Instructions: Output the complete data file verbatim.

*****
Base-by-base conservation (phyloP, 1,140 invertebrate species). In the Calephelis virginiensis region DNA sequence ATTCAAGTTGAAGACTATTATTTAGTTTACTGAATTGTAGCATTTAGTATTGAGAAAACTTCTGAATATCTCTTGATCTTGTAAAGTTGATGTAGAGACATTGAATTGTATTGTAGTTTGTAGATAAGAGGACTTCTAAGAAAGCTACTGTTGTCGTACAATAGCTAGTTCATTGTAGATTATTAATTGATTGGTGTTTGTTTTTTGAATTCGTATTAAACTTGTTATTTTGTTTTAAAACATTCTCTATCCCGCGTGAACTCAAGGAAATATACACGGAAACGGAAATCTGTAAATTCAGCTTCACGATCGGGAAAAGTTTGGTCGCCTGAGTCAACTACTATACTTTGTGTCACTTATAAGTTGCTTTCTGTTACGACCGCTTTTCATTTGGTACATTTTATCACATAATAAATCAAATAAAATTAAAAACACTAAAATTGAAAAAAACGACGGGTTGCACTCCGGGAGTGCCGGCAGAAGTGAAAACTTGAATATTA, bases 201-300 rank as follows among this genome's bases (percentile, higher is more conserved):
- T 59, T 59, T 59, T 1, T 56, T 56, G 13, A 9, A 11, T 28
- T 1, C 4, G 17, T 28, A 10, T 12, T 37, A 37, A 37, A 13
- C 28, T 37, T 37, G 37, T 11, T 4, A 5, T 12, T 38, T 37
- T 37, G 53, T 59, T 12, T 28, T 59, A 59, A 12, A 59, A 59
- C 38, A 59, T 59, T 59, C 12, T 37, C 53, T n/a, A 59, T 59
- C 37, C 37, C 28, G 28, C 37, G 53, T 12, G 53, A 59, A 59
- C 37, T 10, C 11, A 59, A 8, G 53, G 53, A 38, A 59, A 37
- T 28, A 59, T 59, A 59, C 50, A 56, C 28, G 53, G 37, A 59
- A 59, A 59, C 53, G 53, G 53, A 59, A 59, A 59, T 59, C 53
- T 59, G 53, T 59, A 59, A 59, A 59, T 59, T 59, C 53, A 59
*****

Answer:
Base-by-base conservation (phyloP, 1,140 invertebrate species). In the Calephelis virginiensis region DNA sequence ATTCAAGTTGAAGACTATTATTTAGTTTACTGAATTGTAGCATTTAGTATTGAGAAAACTTCTGAATATCTCTTGATCTTGTAAAGTTGATGTAGAGACATTGAATTGTATTGTAGTTTGTAGATAAGAGGACTTCTAAGAAAGCTACTGTTGTCGTACAATAGCTAGTTCATTGTAGATTATTAATTGATTGGTGTTTGTTTTTTGAATTCGTATTAAACTTGTTATTTTGTTTTAAAACATTCTCTATCCCGCGTGAACTCAAGGAAATATACACGGAAACGGAAATCTGTAAATTCAGCTTCACGATCGGGAAAAGTTTGGTCGCCTGAGTCAACTACTATACTTTGTGTCACTTATAAGTTGCTTTCTGTTACGACCGCTTTTCATTTGGTACATTTTATCACATAATAAATCAAATAAAATTAAAAACACTAAAATTGAAAAAAACGACGGGTTGCACTCCGGGAGTGCCGGCAGAAGTGAAAACTTGAATATTA, bases 201-300 rank as follows among this genome's bases (percentile, higher is more conserved):
- T 59, T 59, T 59, T 1, T 56, T 56, G 13, A 9, A 11, T 28
- T 1, C 4, G 17, T 28, A 10, T 12, T 37, A 37, A 37, A 13
- C 28, T 37, T 37, G 37, T 11, T 4, A 5, T 12, T 38, T 37
- T 37, G 53, T 59, T 12, T 28, T 59, A 59, A 12, A 59, A 59
- C 38, A 59, T 59, T 59, C 12, T 37, C 53, T n/a, A 59, T 59
- C 37, C 37, C 28, G 28, C 37, G 53, T 12, G 53, A 59, A 59
- C 37, T 10, C 11, A 59, A 8, G 53, G 53, A 38, A 59, A 37
- T 28, A 59, T 59, A 59, C 50, A 56, C 28, G 53, G 37, A 59
- A 59, A 59, C 53, G 53, G 53, A 59, A 59, A 59, T 59, C 53
- T 59, G 53, T 59, A 59, A 59, A 59, T 59, T 59, C 53, A 59